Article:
For example, every morning I perform the same habit immediately after waking up. My alarm goes off (cue), I go to the kitchen and press the button on the coffee pot (routine), and I end up sitting at my computer with a warm mug while caffeine percolates through me and I wake up (reward). This type of habit can sometimes be thought of as the things we do on "autopilot" like driving to work by the same route, or checking your email at the same times every day. I had never thought of my everyday actions as habits, but once I was clued into the cue, routine, reward loop I was able to identify dozens of instances within my own behavior. It is quite obvious really, but I had just never looked at my life that way before. Consider my mind blown.

There is a tremendous amount of information in The Power of Habit, and Duhigg navigates it all with precision. I think reading this book could have value for anyone interested in their own behavior. It definitely held some insights for me as to why I do what I do. A good example of the type of stories told in The Power of Habit is this excerpt which ran in the New York Times magazine "How Companies Learn Your Secrets," about how customer behavior clues companies into things you would never actually tell them. In general, I would recommend this book because the examples and explanations are really interesting and the structure of the narrative drives the book forward in a way that never seems to drag on. It is an easy and informative read.

That being said I do want to take a moment to talk about the structure of the book from a writer's point of view. I was personally impressed with the way this book is structured, with the different studies and stories cobbled together to create one strong explanation of what habits are, how they work, and what they do. The book is broken into three parts: The Habits of Individuals, The Habits of Successful Organizations, and The Habits of Societies. These parts contain three, four, and two chapters respectively. The chapters all tell multiple stories, which in my opinion serve both to provide context and examples for the scientific studies Duhigg discusses, while hooking the reader and forcing them forward through the text.

For example, chapter three opens with Tony Dungy a professional football coach (who won a Super Bowl with the Indianapolis Colts), and from Dungy goes onto Bill Wilson the found of Alcoholics Anonymous, then scientific studies of alcoholism, onto a girl who bites her nails, followed by an explanation of habit reversal therapy, back to Tony Dungy, then back to alcoholism, and finally wraps up with the conclusion of Dungy's story. The chapter jumps around, and sometimes feels like you're being teased with just bits and pieces. Still, none of this was ever confusing for me, I was always aware of where I was within the text.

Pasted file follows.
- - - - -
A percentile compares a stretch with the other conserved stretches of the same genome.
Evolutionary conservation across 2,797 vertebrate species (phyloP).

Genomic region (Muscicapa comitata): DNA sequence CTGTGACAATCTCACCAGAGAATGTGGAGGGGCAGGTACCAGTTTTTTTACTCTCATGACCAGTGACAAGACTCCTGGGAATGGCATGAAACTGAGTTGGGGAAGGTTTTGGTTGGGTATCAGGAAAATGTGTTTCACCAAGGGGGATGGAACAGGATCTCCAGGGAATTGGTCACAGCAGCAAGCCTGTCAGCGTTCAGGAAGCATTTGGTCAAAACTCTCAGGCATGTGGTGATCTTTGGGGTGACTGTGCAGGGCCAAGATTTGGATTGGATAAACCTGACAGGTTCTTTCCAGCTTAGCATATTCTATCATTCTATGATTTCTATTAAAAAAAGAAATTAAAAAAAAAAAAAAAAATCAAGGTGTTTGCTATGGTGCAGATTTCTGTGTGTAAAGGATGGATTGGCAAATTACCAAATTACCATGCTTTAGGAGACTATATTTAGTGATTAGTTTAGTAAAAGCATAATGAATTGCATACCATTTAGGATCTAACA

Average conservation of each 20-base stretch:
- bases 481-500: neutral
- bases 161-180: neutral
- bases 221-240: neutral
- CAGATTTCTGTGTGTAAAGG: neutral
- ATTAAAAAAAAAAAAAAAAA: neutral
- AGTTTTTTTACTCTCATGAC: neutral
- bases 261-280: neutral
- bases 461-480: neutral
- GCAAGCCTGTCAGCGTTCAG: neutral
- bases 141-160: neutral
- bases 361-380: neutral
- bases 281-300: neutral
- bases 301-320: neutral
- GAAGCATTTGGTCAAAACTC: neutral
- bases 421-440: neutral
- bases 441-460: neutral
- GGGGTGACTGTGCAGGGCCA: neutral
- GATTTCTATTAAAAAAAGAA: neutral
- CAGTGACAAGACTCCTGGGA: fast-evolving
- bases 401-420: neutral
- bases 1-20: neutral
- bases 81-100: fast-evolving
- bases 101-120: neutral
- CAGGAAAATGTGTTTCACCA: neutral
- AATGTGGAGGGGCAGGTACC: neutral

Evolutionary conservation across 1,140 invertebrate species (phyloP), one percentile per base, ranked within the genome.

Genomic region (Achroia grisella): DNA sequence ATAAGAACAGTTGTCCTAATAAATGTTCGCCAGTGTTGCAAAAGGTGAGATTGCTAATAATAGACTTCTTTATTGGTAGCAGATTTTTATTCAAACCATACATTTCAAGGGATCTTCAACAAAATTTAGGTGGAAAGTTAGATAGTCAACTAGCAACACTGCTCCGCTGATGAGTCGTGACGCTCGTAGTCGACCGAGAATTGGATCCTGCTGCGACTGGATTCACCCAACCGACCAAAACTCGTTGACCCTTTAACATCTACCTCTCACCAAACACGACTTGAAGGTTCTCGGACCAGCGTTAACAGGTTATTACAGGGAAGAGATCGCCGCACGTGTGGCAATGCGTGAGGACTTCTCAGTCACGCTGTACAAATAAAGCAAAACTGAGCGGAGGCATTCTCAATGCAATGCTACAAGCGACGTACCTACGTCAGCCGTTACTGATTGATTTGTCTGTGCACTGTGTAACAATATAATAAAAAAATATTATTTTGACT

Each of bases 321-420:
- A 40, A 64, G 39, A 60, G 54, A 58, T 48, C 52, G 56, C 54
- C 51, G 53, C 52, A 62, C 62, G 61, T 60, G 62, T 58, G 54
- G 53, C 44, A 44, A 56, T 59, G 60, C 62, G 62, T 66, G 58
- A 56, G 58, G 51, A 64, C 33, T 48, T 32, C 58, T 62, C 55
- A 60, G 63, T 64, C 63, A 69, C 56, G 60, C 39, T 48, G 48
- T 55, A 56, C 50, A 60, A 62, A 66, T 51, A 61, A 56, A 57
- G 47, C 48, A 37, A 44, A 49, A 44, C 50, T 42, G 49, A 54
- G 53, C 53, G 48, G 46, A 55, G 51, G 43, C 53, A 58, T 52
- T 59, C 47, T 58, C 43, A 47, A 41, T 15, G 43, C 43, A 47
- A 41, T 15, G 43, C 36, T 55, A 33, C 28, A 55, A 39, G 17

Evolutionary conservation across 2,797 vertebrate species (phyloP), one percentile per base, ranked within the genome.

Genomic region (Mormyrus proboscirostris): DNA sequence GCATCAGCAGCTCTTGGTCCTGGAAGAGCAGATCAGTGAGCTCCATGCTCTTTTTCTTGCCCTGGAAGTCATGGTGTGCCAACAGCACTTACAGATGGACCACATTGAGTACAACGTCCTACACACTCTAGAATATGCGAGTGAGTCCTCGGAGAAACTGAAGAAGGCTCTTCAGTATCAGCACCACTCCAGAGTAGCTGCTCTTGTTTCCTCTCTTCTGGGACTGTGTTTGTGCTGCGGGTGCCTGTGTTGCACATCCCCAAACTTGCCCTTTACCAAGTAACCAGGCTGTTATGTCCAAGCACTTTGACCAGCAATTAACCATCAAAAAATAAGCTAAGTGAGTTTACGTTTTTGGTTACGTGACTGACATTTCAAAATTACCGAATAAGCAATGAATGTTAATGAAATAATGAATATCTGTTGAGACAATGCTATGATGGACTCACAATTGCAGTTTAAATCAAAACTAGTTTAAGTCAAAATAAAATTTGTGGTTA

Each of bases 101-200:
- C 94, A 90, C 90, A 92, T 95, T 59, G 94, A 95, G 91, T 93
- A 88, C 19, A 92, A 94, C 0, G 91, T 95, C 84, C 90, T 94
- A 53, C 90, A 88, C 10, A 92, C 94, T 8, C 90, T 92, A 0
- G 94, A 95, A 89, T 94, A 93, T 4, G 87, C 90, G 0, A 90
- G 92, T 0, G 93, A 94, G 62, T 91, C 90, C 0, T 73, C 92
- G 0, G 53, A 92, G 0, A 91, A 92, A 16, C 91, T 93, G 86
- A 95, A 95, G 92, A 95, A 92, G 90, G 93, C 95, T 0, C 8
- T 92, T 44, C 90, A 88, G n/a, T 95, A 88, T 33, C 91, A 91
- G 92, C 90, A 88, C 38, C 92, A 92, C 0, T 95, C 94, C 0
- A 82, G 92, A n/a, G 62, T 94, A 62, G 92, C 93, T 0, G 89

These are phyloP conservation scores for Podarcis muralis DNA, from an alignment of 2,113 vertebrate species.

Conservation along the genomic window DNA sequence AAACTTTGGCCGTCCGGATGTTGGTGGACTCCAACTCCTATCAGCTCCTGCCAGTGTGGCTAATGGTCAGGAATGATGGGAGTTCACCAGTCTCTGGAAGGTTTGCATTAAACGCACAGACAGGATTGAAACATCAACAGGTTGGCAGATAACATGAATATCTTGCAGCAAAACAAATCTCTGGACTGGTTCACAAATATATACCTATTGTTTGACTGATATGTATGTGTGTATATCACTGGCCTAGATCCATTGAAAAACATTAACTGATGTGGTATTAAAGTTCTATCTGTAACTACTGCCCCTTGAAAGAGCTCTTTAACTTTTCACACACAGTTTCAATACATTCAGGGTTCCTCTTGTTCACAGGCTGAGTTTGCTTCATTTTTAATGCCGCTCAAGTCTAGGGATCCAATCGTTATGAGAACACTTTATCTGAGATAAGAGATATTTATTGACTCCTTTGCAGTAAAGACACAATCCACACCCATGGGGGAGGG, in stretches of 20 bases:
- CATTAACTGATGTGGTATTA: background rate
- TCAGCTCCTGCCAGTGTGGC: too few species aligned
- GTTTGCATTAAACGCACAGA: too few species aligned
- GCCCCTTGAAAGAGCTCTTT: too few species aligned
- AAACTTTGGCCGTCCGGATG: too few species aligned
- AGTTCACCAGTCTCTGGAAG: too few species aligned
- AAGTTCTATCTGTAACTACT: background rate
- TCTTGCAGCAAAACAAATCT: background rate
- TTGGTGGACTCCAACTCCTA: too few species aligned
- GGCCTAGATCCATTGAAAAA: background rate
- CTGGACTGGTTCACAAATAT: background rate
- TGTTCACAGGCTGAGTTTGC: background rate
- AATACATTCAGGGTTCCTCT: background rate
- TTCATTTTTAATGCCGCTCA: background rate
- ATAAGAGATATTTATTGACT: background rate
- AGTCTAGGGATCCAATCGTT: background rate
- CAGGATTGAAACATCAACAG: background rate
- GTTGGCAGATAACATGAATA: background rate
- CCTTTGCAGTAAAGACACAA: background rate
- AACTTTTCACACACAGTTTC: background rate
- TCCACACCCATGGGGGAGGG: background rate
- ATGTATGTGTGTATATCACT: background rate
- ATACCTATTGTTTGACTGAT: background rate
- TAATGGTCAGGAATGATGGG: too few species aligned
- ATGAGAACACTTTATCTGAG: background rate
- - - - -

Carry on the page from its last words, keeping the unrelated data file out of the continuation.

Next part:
All the different elements of chapter three are wrapped around the theme of how people actually succeed at changing their habits. The structuring of this chapter is smart. I wanted to know what happened to Dungy, that was the narrative I wanted to see play out. I was personally interested in Dungy, but the other content in the chapter - the discussions of alcoholism and nail biting along with the scientific research - framed the Dungy story so that it wasn't just a story about a unique football coach, it was a story about what it really takes to achieve a change in behavior drastic enough to override our established habits. It all works together, beautifully.

With a well thought out and careful structure, perfectly chosen examples, and easy to understand scientific evidence The Power of Habit is an interesting, accessible and solidly researched piece of writing. It is entertaining for anyone looking to read for fun, and a great case study for writers looking to learn more about how to structure their own work.
Note: I was contacted by the author regarding the release of this book, and I accepted a copy compliments of Random House. Never did anyone try to influence what I would say if I decided to write a post about The Power of Habit. All thoughts and opinions are my own.

Wednesday, March 7, 2012

Am I Science?

Scientists don't really wear white lab coats. They usually don't stand in front of old cabinets full of glass jars and beakers containing a rainbow of colored liquids. Unless someone has had an unfortunate bunsen burner accident it is unlikely that there is smoke wafting through the lab, or beakers bubbling over with a frothy white foam. If these images are what come to mind when you think of scientist, you need an update. It isn't your fault, either.

Taking pictures or video to accompany my stories, I've had to ask myself how can I make a shot look more...sciencey? In the media we do a great disservice to scientists every time we stick them in the white coat peering into a microscope. Not that scientists don't peer into microscopes, they do. But the stereotype has been allowed to run roughshod over every scientific discipline to the point where people barely recognize scientists who don't fit the stereotype. Most scientists don't fit the stereotype. But I've still dragged interviewees around a building until I find a suitable science looking backdrop. We all do it, and we need to stop.